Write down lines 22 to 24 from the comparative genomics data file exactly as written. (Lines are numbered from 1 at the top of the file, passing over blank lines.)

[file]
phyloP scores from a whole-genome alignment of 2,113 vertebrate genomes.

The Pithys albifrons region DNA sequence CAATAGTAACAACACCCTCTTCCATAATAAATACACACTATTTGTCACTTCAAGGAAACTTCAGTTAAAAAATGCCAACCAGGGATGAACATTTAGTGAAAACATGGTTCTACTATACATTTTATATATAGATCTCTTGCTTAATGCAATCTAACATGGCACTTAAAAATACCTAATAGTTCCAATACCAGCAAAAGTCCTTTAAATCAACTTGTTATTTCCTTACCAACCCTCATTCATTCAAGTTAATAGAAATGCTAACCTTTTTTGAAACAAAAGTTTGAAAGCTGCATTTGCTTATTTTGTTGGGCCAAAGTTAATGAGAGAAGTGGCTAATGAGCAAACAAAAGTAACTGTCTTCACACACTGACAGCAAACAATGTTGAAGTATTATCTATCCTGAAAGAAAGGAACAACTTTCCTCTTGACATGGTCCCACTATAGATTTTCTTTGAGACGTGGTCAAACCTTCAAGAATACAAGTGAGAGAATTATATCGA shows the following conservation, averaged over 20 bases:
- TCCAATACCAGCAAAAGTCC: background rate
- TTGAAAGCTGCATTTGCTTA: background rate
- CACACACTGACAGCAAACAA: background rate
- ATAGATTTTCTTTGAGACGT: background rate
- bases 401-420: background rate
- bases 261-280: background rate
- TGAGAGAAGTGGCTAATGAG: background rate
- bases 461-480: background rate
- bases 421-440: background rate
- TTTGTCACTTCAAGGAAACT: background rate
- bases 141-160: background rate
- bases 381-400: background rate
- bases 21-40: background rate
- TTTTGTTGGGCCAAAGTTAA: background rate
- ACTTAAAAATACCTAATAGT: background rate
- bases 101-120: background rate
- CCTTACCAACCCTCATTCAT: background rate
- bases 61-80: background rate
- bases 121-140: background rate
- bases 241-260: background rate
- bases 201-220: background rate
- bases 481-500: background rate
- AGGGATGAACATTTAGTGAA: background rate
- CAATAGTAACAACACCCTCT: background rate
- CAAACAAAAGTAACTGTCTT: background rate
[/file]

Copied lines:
- bases 241-260: background rate
- bases 201-220: background rate
- bases 481-500: background rate